“We moved into our new house and three weeks later, lost it all in Hurricane Harvey.” My heart sank for when the pleasant man sitting next to me at a legendary local D.C. bar and restaurant recently recounted his family’s experience relocating to Houston. The tragic part is, it might happen again and sooner than we think, according to a brand new report from the Environmental Protection Agency (EPA).
“The National Oceanic and Atmospheric Administration (NOAA) estimates that from 1980-2017, the U.S. has experienced 219 natural disasters that resulted in at least $1 billion in damages per event, costing the U.S. more than $1.5 trillion. Ten of these disasters occurred in 2015; fifteen of these disasters occurred in2016 In 2017, sixteen of these disasters occurred, resulting in the most expensive year on record for disasters, with $306.2 billion in cumulative damages,” according to the report.
Sounding the alarm, the report added: “climate change is expected to increase the frequency and intensity of some natural disasters…..The United States Environmental Protection Agency (EPA) strongly recommends that preincident planning be documented…”
In other words: prepare for the imminent consequences of climate change-related natural disasters and extreme weather events.
So how do you prepare? 10 Tips
Here are 10 steps your community can take to mitigate the economic, physical, health and social consequences of these events that could save your community, your business, and your home, depending upon a host of factors – and might save a lot of money, hassle, heartache and tragedy – from a terrific primer on climate resilience planning I recently participated. It was led by Rawlings Miller, Michael Flood, and Allie Reilly all of the consulting firm WSP, and includes comments from my interview with Miller about it subsequently:
- Start immediately: The more time you have to prepare before a hurricane, superstorm, fire or other natural disaster, the better off – and safer – you and your neighbors will be and the less loss you may experience.
- Preparation happens in stages: Miller outlined six stages of climate resilience planning: Identify, Assess, Strategize, Prioritize, Implement.
- It takes a village: Your entire community will be hit, so your entire community must address these issues together for maximum protection. That means, your local government, local businesses, residents, medical facilities and schools all need to coordinate.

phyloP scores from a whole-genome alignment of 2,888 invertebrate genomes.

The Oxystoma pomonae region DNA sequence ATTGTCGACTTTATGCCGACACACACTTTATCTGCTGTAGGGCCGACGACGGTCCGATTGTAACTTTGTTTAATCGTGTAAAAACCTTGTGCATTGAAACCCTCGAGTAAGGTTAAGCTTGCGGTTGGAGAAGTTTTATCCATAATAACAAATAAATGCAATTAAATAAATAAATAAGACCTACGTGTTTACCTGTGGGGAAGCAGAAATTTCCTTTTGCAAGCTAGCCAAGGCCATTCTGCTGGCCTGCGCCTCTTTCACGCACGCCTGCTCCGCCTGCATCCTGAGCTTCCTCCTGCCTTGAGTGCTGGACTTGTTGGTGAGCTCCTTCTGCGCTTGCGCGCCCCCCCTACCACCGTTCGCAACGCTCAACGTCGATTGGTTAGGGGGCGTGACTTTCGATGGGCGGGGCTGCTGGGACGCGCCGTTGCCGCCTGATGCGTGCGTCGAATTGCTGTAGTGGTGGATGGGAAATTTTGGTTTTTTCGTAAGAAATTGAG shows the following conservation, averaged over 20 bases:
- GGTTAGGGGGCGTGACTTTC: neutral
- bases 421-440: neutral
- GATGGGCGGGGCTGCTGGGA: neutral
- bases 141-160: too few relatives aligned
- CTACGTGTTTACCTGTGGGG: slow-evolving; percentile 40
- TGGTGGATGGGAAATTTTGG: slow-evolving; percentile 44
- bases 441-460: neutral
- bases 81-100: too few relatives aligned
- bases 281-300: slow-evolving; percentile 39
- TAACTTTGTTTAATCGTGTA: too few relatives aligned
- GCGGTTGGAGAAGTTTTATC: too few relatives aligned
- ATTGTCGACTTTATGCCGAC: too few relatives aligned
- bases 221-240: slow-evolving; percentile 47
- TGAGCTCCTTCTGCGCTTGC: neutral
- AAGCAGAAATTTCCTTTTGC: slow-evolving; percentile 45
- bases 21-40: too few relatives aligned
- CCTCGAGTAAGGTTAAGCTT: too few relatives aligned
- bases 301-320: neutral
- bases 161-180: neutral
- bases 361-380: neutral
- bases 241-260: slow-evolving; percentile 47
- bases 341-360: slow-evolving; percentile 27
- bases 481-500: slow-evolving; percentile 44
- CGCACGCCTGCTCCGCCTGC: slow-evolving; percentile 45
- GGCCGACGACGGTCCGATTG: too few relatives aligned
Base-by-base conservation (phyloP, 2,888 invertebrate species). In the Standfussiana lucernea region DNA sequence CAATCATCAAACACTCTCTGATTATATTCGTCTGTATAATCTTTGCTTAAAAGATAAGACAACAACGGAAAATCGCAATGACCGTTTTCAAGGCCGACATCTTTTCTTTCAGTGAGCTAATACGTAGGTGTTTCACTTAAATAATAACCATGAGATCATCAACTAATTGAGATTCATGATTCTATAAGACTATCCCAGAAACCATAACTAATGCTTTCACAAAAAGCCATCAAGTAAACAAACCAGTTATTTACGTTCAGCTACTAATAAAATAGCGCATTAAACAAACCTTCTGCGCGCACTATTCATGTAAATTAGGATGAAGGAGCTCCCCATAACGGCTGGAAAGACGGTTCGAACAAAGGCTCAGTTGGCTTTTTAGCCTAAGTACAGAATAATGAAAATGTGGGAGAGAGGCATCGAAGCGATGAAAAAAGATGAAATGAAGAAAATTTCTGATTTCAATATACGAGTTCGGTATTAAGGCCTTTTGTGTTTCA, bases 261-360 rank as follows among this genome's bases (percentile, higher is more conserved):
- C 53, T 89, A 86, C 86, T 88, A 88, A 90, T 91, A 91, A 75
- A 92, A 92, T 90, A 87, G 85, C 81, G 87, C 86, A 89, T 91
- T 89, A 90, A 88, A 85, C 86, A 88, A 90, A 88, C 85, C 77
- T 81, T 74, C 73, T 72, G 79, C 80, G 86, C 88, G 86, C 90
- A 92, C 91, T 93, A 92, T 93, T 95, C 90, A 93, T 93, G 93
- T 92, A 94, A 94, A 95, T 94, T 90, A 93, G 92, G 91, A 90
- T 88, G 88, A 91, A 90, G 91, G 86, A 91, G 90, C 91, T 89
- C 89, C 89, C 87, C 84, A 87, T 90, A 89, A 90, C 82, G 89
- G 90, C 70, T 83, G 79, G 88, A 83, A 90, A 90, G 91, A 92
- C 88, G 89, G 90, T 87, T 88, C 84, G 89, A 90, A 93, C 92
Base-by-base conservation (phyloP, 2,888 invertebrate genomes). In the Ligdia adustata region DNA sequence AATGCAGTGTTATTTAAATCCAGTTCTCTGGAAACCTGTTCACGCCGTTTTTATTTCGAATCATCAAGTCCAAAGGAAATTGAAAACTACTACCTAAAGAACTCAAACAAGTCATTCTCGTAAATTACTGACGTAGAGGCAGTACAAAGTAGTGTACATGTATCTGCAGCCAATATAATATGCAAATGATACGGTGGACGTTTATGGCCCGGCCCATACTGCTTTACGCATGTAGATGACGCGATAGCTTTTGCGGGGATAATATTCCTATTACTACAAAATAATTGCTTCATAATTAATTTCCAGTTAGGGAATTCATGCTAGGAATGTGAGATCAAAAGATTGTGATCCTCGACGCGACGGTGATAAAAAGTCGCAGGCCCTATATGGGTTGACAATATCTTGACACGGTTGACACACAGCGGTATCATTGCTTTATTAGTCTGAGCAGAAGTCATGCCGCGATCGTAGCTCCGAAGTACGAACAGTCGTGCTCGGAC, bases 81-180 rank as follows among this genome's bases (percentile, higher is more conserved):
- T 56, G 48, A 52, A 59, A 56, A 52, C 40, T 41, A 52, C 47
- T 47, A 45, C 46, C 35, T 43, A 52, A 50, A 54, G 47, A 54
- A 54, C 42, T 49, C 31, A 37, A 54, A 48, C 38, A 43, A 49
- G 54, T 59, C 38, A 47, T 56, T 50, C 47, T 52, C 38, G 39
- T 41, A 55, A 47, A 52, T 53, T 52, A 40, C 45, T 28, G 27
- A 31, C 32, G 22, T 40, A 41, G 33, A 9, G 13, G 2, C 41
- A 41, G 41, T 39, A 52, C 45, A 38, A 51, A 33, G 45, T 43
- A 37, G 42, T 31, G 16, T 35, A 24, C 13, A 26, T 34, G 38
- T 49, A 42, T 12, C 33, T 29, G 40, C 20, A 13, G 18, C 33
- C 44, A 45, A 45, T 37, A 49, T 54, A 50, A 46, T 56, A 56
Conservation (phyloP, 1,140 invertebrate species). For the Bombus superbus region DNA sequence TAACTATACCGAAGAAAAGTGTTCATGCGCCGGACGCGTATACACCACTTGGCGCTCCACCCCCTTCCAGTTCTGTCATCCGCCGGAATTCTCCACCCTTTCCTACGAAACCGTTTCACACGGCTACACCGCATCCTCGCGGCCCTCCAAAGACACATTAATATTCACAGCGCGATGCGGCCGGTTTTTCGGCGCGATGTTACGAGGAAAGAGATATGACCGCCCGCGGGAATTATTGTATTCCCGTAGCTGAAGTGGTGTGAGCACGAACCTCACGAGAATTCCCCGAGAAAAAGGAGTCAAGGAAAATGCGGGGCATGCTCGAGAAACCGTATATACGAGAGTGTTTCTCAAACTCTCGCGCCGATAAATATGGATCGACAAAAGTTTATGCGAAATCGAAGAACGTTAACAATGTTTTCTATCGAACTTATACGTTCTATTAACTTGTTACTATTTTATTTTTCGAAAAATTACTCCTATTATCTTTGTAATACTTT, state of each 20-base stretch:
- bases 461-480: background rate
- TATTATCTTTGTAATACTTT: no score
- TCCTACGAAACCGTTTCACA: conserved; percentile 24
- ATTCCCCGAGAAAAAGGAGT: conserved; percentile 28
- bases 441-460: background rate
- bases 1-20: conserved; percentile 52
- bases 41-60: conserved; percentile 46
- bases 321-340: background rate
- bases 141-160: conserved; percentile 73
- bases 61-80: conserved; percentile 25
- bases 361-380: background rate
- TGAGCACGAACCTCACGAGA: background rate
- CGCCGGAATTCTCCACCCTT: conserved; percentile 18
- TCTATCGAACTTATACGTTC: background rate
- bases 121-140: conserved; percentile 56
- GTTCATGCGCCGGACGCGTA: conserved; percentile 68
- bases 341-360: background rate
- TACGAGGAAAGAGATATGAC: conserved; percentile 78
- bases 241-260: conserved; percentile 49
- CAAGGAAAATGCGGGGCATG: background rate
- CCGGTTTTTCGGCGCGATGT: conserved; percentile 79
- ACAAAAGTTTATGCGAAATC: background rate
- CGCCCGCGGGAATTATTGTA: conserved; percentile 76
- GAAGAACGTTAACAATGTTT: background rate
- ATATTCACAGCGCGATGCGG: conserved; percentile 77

“Everyone has something to contribute,” Miller stressed, adding to listen for what they want, what they are really asking for and need.
- Shore up your “lifeline,” as Miller called it: That’s your local infrastructure, which is so key to literally keeping the lights on and keeping your economy going: electricity/energy, water, garbage collection, and transportation (including to enable food, water and supplies to be delivered, and people to get to work).
- Identify the most likely events, but…: Identify which natural disasters are most likely in your area. There are some obvious ones, such as if you’re on the coastline, you’re subject to sea-level rise, but don’t just go by historical patterns. It’s a brave new climate world today, and events can happen in the most unlikely of places. Areas such as Houston are experiencing multiple “500-year” floods in just a few years, for example. Check your area’s “hazard mitigation plans” too, Miller suggested.
- Assess system risks: How does your utility usually fare in a storm? If it drops power to a lot of people, be aware that it’s even more vulnerable in a disaster. Did your roads and bridges earn a “D” or “F” from the Army Corps of Engineers? You’ll want to prioritize shoring them up then, since they could be putting lives in danger in extreme weather.
- Consider the socially vulnerable: Remember that in Hurricane Katrina, many of the most vulnerable populations did not have the resources to evacuate in time and were located in harm’s way, for example. Also, as Hurricane Michael approached Florida, eight hospitals evacuated patients.
- Prioritize based on vulnerability and critical need: Assuming your community’s resources are limited, you’ll need to prioritize which efforts to undertake first. Miller said these are based on your own needs’ assessment, and usually require a combination of “no regrets,” system requirements, budget, the ripple effect through the community, time to completion and level of protection.
- Facts and data keep you focused: Everyone in the community may have their own take on climate change. Therefore, to move forward with the work at hand, Miller suggested staying focused on scientific facts and experiences the individuals are likely to have. You may find you need to collect new data too.
- Get creative: Preparing for a natural disaster might also spark creative solutions that make the community better too. For example, Miami is raising some coastal homes off the ground, Miller said, protecting them from rising sea-levels.
The key thing is to start the conversation, start assessing and planning. Miller went into much greater detail in our interview, which you can listen to on my upcoming podcast.
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